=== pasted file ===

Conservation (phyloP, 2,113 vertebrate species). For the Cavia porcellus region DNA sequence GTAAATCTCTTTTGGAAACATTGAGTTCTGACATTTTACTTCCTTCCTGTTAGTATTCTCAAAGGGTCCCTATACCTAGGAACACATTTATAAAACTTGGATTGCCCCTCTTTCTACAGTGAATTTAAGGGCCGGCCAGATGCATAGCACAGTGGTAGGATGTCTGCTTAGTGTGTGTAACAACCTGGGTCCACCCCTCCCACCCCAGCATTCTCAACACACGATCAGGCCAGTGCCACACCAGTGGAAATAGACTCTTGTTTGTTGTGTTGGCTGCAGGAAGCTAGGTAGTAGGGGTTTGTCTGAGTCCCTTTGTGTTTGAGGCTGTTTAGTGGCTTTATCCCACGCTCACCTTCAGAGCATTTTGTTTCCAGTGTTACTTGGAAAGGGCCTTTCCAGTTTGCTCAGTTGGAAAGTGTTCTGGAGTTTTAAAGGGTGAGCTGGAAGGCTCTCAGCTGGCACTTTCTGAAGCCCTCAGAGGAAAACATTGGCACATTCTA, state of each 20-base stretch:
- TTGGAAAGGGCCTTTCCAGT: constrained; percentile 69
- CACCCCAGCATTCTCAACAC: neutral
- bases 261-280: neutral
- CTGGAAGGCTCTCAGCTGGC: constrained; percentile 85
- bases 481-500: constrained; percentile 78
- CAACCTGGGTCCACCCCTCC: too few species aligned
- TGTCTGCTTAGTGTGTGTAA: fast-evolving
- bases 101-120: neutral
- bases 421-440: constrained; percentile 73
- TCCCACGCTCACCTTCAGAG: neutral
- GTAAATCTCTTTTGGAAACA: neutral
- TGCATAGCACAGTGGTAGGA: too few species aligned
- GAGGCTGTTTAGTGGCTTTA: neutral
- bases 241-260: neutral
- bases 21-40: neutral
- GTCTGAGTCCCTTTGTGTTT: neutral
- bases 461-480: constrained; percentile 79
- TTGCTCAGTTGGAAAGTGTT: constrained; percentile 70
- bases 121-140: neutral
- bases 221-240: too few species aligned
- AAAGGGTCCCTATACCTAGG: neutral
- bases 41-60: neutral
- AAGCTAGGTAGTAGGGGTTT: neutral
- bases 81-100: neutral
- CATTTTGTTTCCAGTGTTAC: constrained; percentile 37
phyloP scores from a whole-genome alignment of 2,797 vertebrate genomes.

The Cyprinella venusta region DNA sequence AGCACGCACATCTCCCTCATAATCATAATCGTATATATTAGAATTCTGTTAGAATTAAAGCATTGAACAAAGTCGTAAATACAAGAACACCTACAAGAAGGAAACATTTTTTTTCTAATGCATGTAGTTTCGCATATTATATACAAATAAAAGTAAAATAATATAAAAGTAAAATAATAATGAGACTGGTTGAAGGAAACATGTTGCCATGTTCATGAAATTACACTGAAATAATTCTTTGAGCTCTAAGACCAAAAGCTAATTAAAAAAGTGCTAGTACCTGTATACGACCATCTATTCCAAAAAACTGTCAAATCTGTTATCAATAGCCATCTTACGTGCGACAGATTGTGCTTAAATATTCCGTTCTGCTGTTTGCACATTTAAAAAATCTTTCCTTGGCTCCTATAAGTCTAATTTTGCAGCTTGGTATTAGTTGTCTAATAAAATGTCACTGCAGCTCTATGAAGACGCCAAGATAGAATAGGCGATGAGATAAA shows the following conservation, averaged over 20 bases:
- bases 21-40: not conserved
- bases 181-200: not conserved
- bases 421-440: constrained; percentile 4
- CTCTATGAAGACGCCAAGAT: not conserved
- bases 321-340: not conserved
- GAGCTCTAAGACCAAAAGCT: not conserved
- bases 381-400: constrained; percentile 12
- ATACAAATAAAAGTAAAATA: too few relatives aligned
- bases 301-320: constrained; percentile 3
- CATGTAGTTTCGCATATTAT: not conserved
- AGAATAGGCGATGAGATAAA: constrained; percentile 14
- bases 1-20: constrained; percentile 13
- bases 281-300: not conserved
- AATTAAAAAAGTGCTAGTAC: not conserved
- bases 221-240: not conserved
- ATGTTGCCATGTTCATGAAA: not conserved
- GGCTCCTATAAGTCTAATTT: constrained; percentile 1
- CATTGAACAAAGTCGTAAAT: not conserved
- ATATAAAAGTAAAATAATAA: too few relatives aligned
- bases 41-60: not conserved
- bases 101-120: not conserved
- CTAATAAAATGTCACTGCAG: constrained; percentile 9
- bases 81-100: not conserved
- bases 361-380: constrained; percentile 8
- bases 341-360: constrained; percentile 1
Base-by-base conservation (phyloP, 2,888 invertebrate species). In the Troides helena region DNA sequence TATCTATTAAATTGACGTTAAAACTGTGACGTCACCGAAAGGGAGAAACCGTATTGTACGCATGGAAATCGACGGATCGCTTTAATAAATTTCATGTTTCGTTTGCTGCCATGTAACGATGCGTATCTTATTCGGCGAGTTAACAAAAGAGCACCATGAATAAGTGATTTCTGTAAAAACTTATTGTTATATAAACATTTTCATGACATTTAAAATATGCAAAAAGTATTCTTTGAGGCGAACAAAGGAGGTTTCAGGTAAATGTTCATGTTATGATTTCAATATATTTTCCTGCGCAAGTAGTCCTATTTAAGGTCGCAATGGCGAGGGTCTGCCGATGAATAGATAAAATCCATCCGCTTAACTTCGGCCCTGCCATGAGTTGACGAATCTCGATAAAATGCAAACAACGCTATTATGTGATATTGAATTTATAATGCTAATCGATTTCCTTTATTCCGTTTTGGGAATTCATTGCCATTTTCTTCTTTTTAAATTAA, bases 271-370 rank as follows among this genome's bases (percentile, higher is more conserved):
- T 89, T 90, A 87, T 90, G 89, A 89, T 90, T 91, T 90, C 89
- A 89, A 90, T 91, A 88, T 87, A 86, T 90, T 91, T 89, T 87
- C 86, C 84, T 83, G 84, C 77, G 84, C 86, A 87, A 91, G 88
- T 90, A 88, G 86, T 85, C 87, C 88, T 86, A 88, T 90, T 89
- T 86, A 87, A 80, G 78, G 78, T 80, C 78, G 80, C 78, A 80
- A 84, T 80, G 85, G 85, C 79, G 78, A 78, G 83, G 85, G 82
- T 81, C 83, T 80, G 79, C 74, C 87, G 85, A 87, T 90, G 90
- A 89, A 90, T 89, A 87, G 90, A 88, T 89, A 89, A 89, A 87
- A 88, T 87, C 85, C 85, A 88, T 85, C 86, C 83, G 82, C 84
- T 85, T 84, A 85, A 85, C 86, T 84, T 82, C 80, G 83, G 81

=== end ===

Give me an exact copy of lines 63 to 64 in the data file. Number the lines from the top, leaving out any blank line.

- A 88, T 87, C 85, C 85, A 88, T 85, C 86, C 83, G 82, C 84
- T 85, T 84, A 85, A 85, C 86, T 84, T 82, C 80, G 83, G 81